19 thoughts on “The Parade of Horribles

  1. I thought of you when I saw this mess pop up on the radar. Yerp, yerp. Didn’t Jason predict this? The interesting part, for me, is looking at all these John Law types from the Special High Intensity Tactics (S.H.I.T) division now come squealing to the trough, wanting access to this data — and the NSA says “sorry, boys, if you get it from us, you can’t say you did.”

    Wonder how many state’s attorneys have been lied-to about how this data was obtained? Or how many have been tellin’ those lies? Hundreds. Thousands.

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    • To be clear, it sucks to have been right. The procedure as described seems clearly unconstitutional — the fruit of the poisoned tree, in constitutional law. Worse still is that as more and more people know a secret, the chance for improper disclosure or other improper use grows.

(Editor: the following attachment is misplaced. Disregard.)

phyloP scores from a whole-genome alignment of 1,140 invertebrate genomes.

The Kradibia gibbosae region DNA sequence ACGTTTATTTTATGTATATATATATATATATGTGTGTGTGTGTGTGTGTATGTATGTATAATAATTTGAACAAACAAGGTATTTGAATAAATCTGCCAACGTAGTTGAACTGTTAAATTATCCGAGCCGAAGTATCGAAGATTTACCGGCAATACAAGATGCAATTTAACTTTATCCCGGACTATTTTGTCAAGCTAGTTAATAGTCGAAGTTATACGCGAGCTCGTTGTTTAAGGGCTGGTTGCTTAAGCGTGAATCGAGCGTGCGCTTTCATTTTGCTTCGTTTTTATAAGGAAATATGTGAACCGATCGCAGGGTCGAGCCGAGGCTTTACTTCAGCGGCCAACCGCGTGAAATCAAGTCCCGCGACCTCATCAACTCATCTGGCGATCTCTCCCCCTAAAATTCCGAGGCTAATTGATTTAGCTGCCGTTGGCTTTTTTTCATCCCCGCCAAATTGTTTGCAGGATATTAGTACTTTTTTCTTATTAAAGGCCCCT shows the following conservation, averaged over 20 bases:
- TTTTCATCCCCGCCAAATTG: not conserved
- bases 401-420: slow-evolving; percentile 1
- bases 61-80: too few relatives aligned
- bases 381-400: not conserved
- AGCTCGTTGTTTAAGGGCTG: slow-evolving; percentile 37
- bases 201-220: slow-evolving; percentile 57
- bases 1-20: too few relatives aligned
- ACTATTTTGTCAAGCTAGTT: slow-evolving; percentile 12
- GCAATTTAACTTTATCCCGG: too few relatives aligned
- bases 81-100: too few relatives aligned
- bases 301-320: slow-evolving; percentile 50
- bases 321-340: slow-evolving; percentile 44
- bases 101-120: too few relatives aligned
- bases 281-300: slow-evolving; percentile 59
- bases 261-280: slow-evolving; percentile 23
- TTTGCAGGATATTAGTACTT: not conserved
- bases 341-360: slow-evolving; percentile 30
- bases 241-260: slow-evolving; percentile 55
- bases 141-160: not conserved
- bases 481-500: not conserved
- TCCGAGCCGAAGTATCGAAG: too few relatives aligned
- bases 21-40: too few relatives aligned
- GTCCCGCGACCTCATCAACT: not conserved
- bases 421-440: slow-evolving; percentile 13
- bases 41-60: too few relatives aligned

We’ve now got more people knowing more secrets than ever, and it seems only likely to grow, at least until Congress or the courts rein things in.

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      • Unconstitutional? The Constitution is 1) just a scrap of paper 2) a living document. Both sides have said so. It means what our rulers say it means. If you don’t like it, there’s a cell in Cuba with your name on it. Now STFU and be a good boy and you’ll get some candy.

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    • That’s the wonderful thing about cynicism, Hanley. You don’t have to do any work at all, dreaming up nightmare scenarios. That’s for rubes and paranoids. Like those old Soviet-era jokes “In America, you listen to man on radio. In Soviet Russia, man on radio listen to you!”

      The Parade o’ Horribles comes to you.

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  2. It does look like the backpack googling story wasn’t quite what it was reported to be initially. At least it hasn’t gotten that far, right?

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  3. Three quick points.